Mickey's apparently on an African safari, riding on an elephant, but his shotgun disintegrates the first time he tries to use it. To sooth the vicious beasts, he plays tunes, sings, and ...
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Mickey is a railroad engineer with an anthropomorphic locomotive. He feeds the train (coal), then feeds his dog, then makes lunch for himself. Minnie drops by and plays a tune on her fiddle... See full summary »
While Tom Cat goes away hunting, Mickey, Minnie, and their mouse friends break into his house and perform music. They play various tunes on the piano while the other mice hit household objects in tune to the music.
Mickey comes in his horse and buggy to pick up Minnie for the barn dance, but he's aced out by his rival, Pete, with a car, until the car breaks down. At the dance hall, Mickey dances on ... See full summary »
Horace pulls a wagon with a a small pipe organ, with Mickey at the keys; a sign on the side reads "Mickey's Big Road Show." They arrive, and Mickey's suitcase labeled "Jazz Fool" unfolds to... See full summary »
Mickey goes about his farm chores, plowing with Horace and milking Clarabelle, while Minnie sings (until Mickey kisses her, when she stalks off). Clarabelle gets too friendly with Mickey, ... See full summary »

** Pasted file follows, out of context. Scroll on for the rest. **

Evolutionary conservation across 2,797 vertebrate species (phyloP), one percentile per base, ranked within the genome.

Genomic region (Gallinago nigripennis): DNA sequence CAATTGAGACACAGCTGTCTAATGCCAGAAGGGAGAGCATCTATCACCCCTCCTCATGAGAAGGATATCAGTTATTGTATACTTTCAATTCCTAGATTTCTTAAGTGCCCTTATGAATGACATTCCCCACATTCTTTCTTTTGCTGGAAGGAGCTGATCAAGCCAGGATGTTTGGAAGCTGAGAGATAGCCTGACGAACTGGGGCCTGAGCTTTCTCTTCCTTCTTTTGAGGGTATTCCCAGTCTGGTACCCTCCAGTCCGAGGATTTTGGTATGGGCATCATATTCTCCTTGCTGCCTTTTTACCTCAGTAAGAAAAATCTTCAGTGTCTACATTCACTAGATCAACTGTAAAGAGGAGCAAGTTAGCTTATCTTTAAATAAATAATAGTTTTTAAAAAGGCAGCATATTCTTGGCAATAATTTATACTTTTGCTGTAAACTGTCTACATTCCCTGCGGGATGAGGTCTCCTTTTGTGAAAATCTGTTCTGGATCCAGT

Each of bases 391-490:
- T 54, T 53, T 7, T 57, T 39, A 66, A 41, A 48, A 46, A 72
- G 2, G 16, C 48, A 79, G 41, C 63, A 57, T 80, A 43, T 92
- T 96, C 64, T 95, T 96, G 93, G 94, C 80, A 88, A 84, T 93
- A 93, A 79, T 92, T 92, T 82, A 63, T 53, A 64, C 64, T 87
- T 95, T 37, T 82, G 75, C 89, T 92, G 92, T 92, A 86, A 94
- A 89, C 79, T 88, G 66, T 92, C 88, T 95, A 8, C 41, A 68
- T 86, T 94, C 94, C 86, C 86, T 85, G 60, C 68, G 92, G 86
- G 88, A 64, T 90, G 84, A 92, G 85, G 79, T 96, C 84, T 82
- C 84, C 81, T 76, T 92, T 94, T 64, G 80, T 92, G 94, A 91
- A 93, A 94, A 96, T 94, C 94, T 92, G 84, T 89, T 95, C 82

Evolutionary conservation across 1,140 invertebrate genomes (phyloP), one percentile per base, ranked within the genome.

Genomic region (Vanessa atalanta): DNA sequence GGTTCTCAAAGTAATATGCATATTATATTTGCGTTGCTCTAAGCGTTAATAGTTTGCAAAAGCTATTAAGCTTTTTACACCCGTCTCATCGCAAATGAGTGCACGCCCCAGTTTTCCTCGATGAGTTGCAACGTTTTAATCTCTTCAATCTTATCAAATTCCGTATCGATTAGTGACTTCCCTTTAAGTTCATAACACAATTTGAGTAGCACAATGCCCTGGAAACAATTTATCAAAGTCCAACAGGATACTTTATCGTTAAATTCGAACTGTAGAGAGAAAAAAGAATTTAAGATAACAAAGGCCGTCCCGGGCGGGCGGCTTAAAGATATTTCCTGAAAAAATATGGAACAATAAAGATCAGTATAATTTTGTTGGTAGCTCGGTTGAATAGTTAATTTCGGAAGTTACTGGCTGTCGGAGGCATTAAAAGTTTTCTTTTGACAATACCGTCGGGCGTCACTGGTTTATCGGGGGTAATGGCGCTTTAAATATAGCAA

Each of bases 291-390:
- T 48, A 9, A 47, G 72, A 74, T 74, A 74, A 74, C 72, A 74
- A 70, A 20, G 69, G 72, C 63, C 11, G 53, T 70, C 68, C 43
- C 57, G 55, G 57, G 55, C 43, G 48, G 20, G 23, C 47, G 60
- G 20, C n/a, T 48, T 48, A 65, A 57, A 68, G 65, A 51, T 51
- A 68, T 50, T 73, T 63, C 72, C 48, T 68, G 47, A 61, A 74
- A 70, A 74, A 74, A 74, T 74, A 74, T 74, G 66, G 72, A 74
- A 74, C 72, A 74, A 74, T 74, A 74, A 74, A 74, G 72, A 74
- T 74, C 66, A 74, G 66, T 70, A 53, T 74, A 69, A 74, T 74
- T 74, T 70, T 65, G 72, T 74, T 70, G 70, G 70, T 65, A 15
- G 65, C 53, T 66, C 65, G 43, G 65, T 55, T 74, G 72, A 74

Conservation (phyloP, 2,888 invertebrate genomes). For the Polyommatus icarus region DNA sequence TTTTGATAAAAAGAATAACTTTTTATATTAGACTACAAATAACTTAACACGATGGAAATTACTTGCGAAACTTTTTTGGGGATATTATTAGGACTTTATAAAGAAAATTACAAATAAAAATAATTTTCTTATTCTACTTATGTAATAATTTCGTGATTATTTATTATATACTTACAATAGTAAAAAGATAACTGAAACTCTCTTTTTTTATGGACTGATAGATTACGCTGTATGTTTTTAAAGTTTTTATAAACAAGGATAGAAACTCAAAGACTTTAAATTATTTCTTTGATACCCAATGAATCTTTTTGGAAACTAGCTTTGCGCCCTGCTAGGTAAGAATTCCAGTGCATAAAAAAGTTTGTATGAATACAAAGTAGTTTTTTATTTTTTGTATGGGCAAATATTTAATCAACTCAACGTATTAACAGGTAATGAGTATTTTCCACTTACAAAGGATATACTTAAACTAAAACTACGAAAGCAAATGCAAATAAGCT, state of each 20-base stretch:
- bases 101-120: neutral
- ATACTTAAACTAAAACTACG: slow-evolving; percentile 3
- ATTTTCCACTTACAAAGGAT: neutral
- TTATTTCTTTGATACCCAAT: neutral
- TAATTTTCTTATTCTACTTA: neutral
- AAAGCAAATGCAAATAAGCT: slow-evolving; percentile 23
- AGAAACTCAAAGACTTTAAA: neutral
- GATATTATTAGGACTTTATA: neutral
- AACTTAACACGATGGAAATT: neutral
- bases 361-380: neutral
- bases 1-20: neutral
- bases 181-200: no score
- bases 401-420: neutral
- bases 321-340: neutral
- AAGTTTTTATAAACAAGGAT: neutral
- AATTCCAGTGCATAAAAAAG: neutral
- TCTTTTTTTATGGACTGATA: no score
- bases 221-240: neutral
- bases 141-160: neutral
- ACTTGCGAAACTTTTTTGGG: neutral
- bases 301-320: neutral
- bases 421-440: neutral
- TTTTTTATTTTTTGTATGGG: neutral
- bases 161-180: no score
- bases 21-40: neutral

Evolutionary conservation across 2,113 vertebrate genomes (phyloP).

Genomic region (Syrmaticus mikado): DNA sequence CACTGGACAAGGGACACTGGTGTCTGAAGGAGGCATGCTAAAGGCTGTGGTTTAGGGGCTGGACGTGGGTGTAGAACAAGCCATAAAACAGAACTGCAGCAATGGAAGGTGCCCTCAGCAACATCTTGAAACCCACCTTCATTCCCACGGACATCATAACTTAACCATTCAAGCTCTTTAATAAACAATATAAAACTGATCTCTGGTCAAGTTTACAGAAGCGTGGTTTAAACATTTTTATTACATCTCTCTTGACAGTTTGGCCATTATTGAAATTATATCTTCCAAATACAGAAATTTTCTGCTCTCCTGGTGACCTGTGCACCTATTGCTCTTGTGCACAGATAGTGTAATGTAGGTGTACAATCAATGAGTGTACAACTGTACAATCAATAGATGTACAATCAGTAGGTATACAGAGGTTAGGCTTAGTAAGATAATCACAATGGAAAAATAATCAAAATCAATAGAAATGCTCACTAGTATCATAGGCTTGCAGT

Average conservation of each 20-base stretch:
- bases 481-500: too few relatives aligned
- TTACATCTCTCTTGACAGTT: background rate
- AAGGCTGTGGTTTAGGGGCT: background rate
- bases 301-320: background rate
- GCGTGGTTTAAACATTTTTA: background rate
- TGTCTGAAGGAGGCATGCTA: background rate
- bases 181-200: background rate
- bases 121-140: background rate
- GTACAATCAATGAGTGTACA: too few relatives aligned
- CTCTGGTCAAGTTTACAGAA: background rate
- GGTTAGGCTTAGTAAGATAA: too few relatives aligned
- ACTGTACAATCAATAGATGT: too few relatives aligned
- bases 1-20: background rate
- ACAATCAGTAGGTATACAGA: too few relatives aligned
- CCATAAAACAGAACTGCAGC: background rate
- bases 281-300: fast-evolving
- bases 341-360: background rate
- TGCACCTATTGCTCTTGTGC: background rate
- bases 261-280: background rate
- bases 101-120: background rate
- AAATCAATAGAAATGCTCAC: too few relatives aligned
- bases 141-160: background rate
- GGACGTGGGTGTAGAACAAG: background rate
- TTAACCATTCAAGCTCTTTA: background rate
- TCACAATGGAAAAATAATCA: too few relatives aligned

Mickey puts on a show in his barnyard. A short dramatic scene by a chicken and rooster; an operatic ode by Patricia Pig, and then the main attraction: Mickey sings and plays his theme song, then dances to it.
Mickey, apparently shipwrecked, is on a raft; he washes up on a tropical island, where a banana tree takes care of his hunger. He then discovers a piano that washed ashore, and begins ... See full summary »
Mickey's apparently on an African safari, riding on an elephant, but his shotgun disintegrates the first time he tries to use it. To sooth the vicious beasts, he plays tunes, sings, and dances, using the various animals and objects around him as instruments. Written by
Jon Reeves <email@example.com>
Inexplicably, this cartoon short finds Mickey in the jungle. And, like most of the early Mickey cartoons, there is an absence of dialog and lots of music. While today this all seems pretty campy, it was state of the art in its day.
For the most part, there really isn't any plot--just lots of jungle creatures parading past the screen--singing and dancing like they are on stage. Then, you get to hear Mickey sing--and it's pretty sad--but fortunately he mostly avoids singing and plays various animals like musical instruments--and abusing them a bit in the process.
Far from a classic, there is still an odd charm about this. And, interestingly, Mickey once again plays (among other songs) "Turkey in the Straw"--the same tune he played in "Steamboat Willie" the year before--which was the first cartoon with sound.
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